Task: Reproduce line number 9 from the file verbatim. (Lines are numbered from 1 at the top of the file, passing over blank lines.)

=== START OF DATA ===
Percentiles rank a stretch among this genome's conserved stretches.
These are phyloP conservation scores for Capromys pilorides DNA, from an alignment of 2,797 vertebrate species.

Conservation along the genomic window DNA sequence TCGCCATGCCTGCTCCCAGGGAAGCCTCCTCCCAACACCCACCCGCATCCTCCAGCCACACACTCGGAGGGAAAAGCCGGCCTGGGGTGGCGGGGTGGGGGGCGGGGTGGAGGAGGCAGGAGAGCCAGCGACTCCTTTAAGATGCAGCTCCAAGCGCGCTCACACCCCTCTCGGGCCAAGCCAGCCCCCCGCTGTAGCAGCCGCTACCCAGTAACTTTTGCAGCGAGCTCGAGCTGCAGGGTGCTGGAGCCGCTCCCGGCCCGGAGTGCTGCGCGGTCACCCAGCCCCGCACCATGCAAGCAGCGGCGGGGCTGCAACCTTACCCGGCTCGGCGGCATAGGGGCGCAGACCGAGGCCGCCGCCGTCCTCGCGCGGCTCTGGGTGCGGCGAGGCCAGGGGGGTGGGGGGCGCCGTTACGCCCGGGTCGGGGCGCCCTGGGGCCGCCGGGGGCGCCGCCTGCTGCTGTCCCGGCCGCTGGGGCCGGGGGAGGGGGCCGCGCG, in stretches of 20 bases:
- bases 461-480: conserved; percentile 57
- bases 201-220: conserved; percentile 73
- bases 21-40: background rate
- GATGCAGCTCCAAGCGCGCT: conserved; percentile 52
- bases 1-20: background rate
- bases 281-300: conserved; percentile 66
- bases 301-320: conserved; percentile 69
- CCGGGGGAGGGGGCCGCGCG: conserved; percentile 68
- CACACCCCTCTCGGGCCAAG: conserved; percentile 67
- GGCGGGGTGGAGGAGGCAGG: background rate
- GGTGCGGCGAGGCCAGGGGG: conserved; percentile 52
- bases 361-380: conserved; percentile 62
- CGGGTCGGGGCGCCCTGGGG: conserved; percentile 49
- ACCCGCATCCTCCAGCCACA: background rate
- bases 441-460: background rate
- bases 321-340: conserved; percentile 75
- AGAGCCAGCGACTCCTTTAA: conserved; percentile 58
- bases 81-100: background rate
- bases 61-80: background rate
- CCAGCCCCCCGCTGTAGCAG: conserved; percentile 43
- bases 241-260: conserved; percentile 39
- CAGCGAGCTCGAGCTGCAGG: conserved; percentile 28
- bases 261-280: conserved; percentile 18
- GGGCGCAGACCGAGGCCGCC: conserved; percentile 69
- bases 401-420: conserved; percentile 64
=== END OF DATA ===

- bases 281-300: conserved; percentile 66